In Part I of this blog, we discussed some of the risks associated with using social media sites when you are in the process of negotiating the settlement of a claim with an insurance carrier. Generally, an insured should assume that everything posted on a Facebook page might become available to an insurance company if the policyholder becomes involved in litigation. Courts are still evolving their analysis in terms of the applicable scope of discovery of posts in the private areas of social media sites. While Part I of this blog post focused on the potential consequences of posting on social media websites while involved in litigation, this post focuses on the three general approaches taken by courts in discovery disputes in insurance cases.
The Keller Relevance Approach
In Keller v. National Farmers Union Property and Casualty Co., a federal court from Montana acknowledged that policyholders were entitled to some level of privacy protection of their social media postings. In Keller, an insured sued its auto insurance company for coverage of injuries sustained in a collision. The insurance company made a discovery request for “a full printout of all social media pages and all photographs posted thereon, including but not limited to Facebook, Myspace, Twitter, LinkedIn, LiveJournal, Tagged, Meetup, MyLive, Instagram and MeetMe.”
The insurance carrier contended that the broad discovery request should be granted because information on social networking websites might be relevant to the nature and extent of the physical and mental injuries suffered by the insured. The insurance carrier contended that information and pictures on the policyholder’s social media website might compromise or contradict the insured’s injury claims.
The insurer even sought social media information of the injured driver’s mother, who also was a policyholder, even though she was not in the vehicle at the time of the accident. The insured opposed the discovery request on the grounds that it was overly burdensome. While the U.S. District Court did not deny that the content of a social media site is protected from discovery merely because the information is deemed “private,” the court indicated that an insurer should be given permission to “rummage” though the social media content to which an insured has restricted public access. The court required that the insurer make a “threshold” showing that the information would undermine the insured’s claim.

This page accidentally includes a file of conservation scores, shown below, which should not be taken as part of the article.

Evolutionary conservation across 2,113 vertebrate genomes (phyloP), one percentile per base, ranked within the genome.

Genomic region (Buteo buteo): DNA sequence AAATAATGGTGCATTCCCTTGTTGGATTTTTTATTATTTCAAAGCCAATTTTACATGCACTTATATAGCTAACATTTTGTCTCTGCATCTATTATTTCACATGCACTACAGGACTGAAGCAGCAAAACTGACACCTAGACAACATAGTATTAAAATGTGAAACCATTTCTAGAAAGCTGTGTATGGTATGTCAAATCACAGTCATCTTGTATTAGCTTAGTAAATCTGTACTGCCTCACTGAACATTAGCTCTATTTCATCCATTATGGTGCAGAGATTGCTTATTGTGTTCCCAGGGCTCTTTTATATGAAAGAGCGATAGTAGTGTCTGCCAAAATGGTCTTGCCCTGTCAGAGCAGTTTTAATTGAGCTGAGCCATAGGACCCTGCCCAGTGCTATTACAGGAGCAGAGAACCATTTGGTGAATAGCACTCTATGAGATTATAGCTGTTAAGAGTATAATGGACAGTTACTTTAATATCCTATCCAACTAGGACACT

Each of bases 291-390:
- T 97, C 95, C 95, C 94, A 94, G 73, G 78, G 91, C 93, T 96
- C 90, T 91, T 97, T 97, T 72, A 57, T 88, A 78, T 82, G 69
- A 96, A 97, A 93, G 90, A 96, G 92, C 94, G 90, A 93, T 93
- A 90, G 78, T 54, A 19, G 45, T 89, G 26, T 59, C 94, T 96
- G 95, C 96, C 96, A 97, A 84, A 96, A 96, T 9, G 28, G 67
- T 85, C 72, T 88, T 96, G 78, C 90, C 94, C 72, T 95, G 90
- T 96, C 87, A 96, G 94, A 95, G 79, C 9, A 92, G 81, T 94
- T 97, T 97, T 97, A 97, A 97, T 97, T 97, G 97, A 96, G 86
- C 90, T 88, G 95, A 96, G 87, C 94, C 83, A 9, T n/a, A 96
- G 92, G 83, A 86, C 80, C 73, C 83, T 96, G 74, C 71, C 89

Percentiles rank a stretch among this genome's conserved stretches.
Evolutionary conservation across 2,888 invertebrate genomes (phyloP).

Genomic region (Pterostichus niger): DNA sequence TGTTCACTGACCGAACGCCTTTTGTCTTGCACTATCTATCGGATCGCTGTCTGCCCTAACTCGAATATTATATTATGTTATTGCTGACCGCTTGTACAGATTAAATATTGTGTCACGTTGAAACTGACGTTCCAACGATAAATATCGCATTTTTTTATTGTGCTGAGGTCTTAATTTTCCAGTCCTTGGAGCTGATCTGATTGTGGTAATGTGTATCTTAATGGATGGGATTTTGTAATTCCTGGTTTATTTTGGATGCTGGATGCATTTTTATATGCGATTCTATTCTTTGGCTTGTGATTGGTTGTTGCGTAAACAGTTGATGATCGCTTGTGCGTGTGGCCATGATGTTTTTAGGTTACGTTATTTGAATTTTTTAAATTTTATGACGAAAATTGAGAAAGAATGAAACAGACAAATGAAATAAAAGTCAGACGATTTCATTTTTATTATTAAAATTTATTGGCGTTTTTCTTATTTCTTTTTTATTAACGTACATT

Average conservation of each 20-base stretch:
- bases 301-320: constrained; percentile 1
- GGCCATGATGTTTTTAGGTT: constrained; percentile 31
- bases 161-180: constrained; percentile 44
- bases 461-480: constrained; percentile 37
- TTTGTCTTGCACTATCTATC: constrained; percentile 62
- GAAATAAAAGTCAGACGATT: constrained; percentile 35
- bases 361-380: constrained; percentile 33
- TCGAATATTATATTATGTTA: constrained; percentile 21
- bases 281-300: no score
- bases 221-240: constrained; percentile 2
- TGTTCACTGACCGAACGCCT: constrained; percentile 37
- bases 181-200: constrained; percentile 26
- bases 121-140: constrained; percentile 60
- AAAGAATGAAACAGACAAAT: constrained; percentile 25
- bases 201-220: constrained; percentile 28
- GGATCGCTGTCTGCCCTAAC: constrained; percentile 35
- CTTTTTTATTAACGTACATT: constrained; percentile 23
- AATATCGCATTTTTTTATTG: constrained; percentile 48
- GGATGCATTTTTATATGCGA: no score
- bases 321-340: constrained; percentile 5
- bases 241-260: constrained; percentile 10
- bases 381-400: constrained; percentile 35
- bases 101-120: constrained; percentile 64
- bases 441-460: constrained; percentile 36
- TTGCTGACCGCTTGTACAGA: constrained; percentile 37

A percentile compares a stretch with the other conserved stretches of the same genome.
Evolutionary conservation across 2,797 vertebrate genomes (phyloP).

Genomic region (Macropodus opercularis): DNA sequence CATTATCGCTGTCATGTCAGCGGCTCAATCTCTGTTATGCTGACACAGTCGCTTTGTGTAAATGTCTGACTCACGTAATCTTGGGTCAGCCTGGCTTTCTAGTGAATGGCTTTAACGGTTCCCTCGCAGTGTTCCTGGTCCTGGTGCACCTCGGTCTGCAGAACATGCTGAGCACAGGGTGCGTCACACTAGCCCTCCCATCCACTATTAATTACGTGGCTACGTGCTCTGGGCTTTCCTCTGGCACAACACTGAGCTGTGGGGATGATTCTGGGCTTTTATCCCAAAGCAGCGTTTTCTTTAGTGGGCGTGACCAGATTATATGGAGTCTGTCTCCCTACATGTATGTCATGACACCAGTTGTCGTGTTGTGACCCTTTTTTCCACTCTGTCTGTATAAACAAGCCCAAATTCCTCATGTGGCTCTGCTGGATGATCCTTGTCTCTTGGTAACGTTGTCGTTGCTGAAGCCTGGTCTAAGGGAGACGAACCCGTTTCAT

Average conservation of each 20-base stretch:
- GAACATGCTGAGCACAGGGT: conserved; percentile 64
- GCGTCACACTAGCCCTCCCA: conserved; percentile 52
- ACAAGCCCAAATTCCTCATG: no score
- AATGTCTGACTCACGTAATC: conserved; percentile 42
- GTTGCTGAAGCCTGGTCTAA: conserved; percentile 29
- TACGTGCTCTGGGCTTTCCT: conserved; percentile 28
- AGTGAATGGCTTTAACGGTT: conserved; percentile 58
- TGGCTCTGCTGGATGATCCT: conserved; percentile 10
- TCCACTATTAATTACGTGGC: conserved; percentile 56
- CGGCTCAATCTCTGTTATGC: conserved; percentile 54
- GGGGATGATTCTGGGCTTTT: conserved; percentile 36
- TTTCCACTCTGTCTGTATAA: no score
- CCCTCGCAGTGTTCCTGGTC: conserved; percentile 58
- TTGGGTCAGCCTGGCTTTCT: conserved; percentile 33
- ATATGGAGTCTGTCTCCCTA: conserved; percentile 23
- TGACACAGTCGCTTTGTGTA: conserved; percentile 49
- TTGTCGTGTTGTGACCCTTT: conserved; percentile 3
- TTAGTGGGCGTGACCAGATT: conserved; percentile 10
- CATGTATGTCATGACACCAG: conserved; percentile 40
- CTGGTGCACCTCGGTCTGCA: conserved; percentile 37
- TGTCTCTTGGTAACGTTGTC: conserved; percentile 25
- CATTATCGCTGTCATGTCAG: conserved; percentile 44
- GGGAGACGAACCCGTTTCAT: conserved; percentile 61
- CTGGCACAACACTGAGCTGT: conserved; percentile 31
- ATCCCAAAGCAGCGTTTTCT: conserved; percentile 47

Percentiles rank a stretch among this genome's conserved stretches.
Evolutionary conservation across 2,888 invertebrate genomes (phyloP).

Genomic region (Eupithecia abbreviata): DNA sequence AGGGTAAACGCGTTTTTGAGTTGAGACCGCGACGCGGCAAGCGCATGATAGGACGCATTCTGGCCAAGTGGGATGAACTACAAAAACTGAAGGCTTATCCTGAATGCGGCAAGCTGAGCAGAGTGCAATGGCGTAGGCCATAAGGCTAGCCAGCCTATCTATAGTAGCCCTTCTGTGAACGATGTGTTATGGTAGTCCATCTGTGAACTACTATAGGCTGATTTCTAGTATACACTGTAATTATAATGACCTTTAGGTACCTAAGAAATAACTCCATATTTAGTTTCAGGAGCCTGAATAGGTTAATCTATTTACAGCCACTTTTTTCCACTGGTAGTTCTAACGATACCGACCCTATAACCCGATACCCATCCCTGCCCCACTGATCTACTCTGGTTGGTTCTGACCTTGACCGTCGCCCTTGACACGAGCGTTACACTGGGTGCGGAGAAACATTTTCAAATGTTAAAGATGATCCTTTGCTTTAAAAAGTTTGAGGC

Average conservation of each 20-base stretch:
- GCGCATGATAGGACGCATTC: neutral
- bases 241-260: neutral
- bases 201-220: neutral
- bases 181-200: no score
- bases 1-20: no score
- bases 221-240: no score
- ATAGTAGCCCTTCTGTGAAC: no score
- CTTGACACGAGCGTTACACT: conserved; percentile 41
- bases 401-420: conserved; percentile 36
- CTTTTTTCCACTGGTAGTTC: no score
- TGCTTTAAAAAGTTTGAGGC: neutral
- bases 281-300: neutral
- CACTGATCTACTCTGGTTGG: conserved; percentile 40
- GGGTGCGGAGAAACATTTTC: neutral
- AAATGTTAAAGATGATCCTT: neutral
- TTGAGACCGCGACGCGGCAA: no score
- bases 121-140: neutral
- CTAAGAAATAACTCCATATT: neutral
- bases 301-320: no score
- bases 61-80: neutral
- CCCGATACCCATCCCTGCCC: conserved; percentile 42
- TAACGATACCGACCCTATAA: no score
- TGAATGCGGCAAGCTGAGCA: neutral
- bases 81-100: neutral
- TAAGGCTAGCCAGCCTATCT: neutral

The Keller court found that the insurer had failed to make a threshold showing that content posted in the public areas of the policyholders’ social media pages provided any information that compromised their claim. The court concluded that without this initial showing, the insurer was “not entitled to delve carte blanche into the nonpublic section of the Plaintiffs’ social networking accounts.”
The Kitchen Sink Approach
Other courts have taken a more expansive approach when granting access to information posted on a policyholder’s social media page. A Florida federal court in Davenport v. State Farm Mut. Auto Ins. Co. granted an insurer’s motion to compel discovery of such material without any prior showing that the request would lead to relevant information.
These courts have essentially permitted insurance companies to literally conduct a fishing expedition through the information on an insured’s social media site. These courts do not require the insurer to even establish that a reasonable basis exists to believe that the webpage contains relevant information. The court in Davenport held that the insured had to produce any post-accident photos regardless of who posted them because the policyholder’s physical condition was at-issue since she was making injury claims. The court observed that the relevance of the material outweighed any concerns about privacy or the burden of producing the information.
The Hybrid Approach
Some courts take a hybrid approach that limits access to pictures and information in private areas of social media sites without prior evidence that the social media site has relevant information. These approaches might limit accessible information or authorize in camera review by the judge before releasing information to the insurer.
If you have questions about Florida insurance claims, you are welcome to contact my Miami insurance claims dispute law firm. My law firm represents policyholders in claims disputes in Miami and throughout Florida. The Law Firm of J.P. Gonzalez-Sirgo, P.A. offers free consultations and case evaluations. No Recovery, No Lawyer Fees. Call 305-461-1095 or Toll Free 1-866-71-CLAIM.